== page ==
A recent trip to Iceland saw WhiteFeather using landscape as laboratory, and doing a lot of lichen scraping. She is currently researching the use of her own bodily fluids (specifically urine) on lichen to obtain traditional textile dyes. This relates to another residency she will be attending in Finland, where fermented urine is used to dye lichen, in a traditional indigenous natural dye technique. WhiteFeather is hoping to merge new technologies into this ancient process, and will have a show that will undoubtedly feature lichen in jars of urine in the process of fermentation, recipes for dyes and extraction. She will also have yarns dyed through these processes and probably have a Jacquard weaving using these yarns.
Recently WhiteFeather has learned she is directly related to Icelandic people through genome mapping which has fueled an interest in genomic data – specifically using chromosomes from her own DNA. She will weave her DNA’s own pattern into a woven textile that will incorporate dried organic materials she collected in Iceland.
WhiteFeather is going to be working with a group in Montreal that will be growing and tanning Kombucha scoby into leather. Early February, she was invited to go to the Transmediale Festival in Berlin, currently considered to be the art capital of Europe. She will be part of a research group going to visit the Natural History Museum, to film document and problem solve what to do with their incredible collection from around the world. This thoughtful use of artists as problem solvers and creative thinkers is one of the outcomes educators strive to instill when students study the arts.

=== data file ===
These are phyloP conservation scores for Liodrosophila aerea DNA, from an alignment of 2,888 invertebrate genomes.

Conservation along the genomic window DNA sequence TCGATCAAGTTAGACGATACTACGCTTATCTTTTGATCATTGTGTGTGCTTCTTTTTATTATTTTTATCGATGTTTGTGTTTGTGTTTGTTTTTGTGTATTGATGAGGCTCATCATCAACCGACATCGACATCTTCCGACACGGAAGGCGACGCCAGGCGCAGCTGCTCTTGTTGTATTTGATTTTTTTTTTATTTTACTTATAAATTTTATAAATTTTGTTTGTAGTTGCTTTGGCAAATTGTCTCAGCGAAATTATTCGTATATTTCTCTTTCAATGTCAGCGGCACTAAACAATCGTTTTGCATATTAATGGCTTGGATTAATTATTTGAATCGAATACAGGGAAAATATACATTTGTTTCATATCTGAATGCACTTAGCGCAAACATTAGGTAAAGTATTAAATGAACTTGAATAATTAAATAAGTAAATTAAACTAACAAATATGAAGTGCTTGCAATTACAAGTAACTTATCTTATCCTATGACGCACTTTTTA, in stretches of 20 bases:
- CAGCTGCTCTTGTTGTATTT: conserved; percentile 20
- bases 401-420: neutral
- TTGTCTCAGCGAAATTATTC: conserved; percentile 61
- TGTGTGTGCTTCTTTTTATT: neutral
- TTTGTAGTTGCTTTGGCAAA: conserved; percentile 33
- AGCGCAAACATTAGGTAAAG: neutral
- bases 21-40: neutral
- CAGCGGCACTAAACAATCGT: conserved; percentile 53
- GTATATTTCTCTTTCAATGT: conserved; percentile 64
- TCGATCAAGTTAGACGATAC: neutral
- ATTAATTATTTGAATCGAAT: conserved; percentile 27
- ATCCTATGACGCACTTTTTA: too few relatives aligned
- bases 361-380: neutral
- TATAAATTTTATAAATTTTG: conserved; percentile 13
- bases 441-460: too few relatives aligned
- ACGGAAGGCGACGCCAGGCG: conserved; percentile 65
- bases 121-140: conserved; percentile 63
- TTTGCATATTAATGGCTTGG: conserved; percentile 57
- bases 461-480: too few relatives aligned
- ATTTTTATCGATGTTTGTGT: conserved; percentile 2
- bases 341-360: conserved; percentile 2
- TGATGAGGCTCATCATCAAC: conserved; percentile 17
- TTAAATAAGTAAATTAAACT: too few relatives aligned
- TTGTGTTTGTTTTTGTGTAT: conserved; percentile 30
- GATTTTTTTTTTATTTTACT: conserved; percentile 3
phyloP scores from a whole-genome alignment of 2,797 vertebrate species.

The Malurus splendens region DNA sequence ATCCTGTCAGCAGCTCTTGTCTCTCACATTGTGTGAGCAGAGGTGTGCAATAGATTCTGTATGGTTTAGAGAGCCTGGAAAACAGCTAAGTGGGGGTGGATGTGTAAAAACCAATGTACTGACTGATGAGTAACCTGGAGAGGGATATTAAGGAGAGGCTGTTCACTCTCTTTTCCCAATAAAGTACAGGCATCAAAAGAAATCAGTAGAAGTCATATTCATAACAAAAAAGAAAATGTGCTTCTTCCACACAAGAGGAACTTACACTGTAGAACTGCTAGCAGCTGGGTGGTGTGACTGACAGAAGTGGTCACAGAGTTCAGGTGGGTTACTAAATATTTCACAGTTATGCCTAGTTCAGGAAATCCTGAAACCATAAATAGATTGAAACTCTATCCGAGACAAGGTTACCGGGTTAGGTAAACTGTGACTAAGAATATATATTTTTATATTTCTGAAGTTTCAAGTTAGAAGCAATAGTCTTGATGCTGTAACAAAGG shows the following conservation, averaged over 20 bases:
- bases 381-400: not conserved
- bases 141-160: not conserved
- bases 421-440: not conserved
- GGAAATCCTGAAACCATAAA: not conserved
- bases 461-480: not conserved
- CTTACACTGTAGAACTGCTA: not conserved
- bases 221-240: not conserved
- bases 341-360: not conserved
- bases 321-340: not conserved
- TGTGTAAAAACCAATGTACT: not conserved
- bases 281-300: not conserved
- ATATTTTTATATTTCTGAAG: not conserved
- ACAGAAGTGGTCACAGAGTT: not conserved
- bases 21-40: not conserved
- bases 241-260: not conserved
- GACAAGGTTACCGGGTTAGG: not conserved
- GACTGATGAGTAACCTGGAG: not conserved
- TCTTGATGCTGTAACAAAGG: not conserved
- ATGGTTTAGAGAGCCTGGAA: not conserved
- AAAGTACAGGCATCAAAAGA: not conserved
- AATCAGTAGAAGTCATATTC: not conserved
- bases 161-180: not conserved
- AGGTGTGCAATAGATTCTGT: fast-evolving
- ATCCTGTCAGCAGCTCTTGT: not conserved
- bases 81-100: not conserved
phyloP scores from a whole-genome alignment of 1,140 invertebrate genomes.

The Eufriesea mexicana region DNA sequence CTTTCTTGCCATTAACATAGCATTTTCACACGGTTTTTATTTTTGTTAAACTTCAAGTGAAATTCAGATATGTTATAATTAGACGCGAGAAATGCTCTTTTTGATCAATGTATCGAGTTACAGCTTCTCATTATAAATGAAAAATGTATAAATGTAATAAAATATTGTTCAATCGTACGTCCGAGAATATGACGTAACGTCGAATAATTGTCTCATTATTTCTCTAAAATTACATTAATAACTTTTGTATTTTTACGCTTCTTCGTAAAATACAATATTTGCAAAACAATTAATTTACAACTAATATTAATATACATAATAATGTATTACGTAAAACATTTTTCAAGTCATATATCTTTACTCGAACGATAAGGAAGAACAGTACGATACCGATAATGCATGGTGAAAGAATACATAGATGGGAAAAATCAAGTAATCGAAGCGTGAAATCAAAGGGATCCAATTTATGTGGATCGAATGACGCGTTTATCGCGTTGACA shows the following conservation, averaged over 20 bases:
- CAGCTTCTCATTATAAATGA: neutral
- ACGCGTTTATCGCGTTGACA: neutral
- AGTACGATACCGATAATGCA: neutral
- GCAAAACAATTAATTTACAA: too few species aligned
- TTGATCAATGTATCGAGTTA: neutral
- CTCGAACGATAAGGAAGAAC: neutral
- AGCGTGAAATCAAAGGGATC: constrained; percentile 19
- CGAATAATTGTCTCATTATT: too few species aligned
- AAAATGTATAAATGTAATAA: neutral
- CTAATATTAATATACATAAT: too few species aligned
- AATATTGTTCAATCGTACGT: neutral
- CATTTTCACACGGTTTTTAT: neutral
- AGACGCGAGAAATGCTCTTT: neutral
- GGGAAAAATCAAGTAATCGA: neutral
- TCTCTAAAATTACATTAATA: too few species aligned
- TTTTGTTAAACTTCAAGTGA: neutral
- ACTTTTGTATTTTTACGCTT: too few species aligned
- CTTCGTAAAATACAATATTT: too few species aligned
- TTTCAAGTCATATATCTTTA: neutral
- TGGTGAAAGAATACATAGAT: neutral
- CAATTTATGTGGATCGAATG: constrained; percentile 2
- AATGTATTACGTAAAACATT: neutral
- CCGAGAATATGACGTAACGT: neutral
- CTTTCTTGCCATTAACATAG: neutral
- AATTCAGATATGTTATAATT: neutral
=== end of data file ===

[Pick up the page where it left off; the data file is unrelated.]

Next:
Larger urban centers are more likely to have the resources to fund organic materials as art. This is one of the reasons WhiteFeather is working at Concordia University in Montreal. She is a coordinator in the Textiles and Materiality Research Cluster, part of Speculative Life Laboratory on campus. WhiteFeather is deeply interested in this new area of artists and scientists collaborating on innovative ways to approach biotechnologies, and to use biological transformation processes. WhiteFeather is also a teacher, which she loves above all else.
WhiteFeather is planning on completing a Science PhD in BioArt someday. Although it sounds rather sci-fi here, she says Europe has been on the cutting edge of this new area for 10 years. The Netherlands, Australia and even the UK have well accepted and established bio art cultures.
WhiteFeather’s time at NBCCD was extremely valuable and the solid basis for all her current endeavours. In spite of all the places she has studied and visited, she says the foundation in technical skills at NBCCD was invaluable and of the highest calibre. It’s great to desire and strive to be conceptual, she says, but it’s not as possible to attain without an extremely technical skills foundation. She says she will always cherish the time spent at NBCCD.
-Trudy Gallagher, Recruitment Coordinator at NBCCD and Co-Owner of Art Jewel Designs